Acupuncture is a treatment that consists in pricking the patient with a special needle. It developed in China about 2,000 years ago. Traditional Chinese acupuncture uses a complicated system of ancient ideas that are not easy for most of us to understand or accept today. However, many modern Western practitioners find that acupuncture can be understood in scientific terms. This makes it easier to use in a Western setting and it is becoming increasingly acceptable here. Many hospitals today offer acupuncture to their patients and the British Medical Acupuncture Society has over 2500 members.
Today, therefore, there are two main forms of acupuncture: traditional and modern.
We cannot yet explain this in detail but we do have some clues.
In general, acupuncture is good for pain, especially pain in the muscles and joints (including some kinds of arthritis). It can also help in a range of other disorders, including headaches and migraine, some allergies, painful periods, and ulcerative colitis.
Acupuncture carries the same risks as any other medical procedure involving needles, such as damage to internal organs or structures, though this is rare. To put it in perspective, the risk of harm occurring as the result of acupuncture is probably less than the risk of taking aspirin or an anti-inflammatory drug for arthritis (these drugs can cause bleeding). This assumes, of course, that the acupuncture is performed by someone with an adequate knowledge of anatomy and medicine.
Sometimes a small bruise appears where the needle was inserted. This isn't serious; it just means that a little vein was broken by the needle. There is no need to do anything about it; it will go away by itself.
Some patients find that their symptoms become temporarily worse for a short time after acupuncture. This is termed an aggravation. Tell the person who is treating you about this next time you come; it may be possible to avoid the aggravation in future by treating you more lightly, with fewer needles or for a shorter time. But some people will get an a mild aggravation every time they have acupuncture. In general, aggravation is followed by an improvement, so it is quite a good sign.
As well as a temporary worsening of their symptoms, patients may sometimes have pain after acupuncture that is unconnected with their original complaint. This may be due to damage to a small nerve and is not totally preventable; it does not necessarily mean that the acuppuncture has been done incorrectly. Pain of this kind will usually pass off within a day or two.
Some degree of drowsiness after acupuncture is fairly common. This may make driving or operating machinery dangerous, so patients should generally not drive themselves home after treatment, particularly on the first occasion. Sometimes drowsiness does not occur after the first treatment but does occur on a subsequent occasion, and it is also possible for the onset of drowsiness to occur later in the day, some hours after treatment. Patients who have had acupuncture should therefore be cautious about driving for the rest of the day and should be prepared for their reflexes to be slower than normal.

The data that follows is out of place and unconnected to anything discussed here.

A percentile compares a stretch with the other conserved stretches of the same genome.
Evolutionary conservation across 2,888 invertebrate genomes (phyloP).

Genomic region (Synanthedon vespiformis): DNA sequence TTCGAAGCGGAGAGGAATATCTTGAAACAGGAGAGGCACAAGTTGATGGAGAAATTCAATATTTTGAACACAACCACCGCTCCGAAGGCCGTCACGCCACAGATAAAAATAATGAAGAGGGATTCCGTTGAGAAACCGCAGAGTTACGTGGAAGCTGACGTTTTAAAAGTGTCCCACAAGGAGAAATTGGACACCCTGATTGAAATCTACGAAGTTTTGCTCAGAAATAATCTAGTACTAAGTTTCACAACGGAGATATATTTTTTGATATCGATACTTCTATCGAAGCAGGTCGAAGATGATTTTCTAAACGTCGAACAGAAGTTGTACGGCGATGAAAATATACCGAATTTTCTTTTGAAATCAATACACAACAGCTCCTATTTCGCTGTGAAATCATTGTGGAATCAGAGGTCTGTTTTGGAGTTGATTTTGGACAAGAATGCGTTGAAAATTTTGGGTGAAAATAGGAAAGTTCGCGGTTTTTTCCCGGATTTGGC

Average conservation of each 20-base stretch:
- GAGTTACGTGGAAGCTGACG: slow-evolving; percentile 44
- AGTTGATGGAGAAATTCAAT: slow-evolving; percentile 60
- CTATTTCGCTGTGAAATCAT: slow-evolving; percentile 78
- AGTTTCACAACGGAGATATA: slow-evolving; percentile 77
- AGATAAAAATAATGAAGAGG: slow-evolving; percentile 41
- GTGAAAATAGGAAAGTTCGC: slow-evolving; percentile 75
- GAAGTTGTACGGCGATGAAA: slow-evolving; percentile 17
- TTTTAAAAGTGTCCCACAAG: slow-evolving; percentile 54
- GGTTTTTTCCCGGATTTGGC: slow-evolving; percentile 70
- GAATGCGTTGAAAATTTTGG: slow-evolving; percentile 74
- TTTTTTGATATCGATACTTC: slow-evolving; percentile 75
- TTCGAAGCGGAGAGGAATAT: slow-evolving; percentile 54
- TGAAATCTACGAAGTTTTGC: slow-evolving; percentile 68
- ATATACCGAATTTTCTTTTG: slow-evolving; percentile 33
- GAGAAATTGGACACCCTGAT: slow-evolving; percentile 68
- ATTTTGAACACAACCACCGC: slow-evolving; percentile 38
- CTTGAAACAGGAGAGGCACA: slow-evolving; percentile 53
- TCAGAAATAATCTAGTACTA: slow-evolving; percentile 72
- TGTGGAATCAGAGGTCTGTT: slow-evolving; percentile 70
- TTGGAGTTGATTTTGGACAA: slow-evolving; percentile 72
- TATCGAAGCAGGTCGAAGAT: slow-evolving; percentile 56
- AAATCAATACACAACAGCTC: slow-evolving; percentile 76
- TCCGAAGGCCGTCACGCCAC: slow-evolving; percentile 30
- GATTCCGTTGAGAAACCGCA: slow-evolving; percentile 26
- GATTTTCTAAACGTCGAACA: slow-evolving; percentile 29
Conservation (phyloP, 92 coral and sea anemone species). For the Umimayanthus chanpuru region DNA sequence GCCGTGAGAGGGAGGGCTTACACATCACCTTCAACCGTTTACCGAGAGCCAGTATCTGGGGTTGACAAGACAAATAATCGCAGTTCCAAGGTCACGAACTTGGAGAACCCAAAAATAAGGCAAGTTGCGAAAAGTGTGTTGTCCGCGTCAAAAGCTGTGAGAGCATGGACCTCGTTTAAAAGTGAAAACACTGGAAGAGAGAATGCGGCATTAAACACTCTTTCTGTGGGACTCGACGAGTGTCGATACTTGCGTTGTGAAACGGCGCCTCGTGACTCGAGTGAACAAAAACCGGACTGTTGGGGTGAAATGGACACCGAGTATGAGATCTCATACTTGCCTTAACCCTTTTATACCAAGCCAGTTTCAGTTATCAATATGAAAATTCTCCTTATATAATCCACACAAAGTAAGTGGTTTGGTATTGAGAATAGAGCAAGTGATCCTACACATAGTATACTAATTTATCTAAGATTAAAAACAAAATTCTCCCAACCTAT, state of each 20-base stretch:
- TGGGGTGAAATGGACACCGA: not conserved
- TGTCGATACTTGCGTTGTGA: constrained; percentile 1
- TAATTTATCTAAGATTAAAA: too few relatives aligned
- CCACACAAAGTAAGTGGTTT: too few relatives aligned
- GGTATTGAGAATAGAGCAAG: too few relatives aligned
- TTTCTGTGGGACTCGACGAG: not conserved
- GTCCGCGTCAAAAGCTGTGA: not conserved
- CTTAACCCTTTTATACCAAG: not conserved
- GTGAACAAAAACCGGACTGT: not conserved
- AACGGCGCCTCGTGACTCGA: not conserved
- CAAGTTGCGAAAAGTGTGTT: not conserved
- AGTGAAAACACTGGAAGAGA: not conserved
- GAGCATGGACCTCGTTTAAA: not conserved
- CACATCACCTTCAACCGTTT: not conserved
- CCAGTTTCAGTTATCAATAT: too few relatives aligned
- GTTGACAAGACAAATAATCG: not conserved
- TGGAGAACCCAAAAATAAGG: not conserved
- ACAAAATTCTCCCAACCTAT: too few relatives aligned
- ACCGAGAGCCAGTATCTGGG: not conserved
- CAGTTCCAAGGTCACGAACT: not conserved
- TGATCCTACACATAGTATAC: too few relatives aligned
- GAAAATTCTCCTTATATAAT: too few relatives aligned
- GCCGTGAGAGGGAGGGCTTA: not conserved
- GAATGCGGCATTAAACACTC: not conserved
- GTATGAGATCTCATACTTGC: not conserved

This list does not exhaust all the adverse effects that have been reported but it does summarize the commonest ones. If you have any particular anxieties about the treatment you should discuss them with the person who is going to treat you.
No, because all the needles are disposed of after use. There is therefore no possibility that infection could be transmitted.
Some patients notice partial or even complete relief as soon as the needle is put in but this is exceptional. Most find that improvement takes longer to appear - sometimes later the same day, or perhaps up to two or three days later.
Sometimes one treatment is enough but this is unusual. Most people require a course of roughly 3 to 6 treatments. At first you may be asked to come back after one or two weeks; as improvement occurs the intervals between treatments may be made longer.Generally speaking, there should be at least some effect after two or three treatments. If nothing at all happens you are probably not going to respond to this form of treatment. You should never be asked to book in for a fixed number of treatments in advance, since the course of treatment is always unpredictable.
You may find that the effects of treatment vary from time to time. One treatment may help a lot, the next less or even not at all. Don't worry too much about this; provided there is a long-term trend towards improvement all is in order.
In general, acupuncture doesn't 'cure' diseases although it can give good relief, especially for pain. It is best thought of as a form of symptom relief. At the same time, if a disease is capable of recovering by itself it is likely that acupuncture can tip the balance towards recovery.
In many cases an occasional 'top-up' treatment is needed to maintain improvement. As a rule only one treatment is required for this, even if the initial course was longer. Patients appear to have individual patterns of relief which remain pretty constant. For example, you may find that it always takes 24 hours before you notice an improvement. And the duration of improvement - 8 weeks, 12 weeks, or whatever - is also fairly constant for a given patient.Back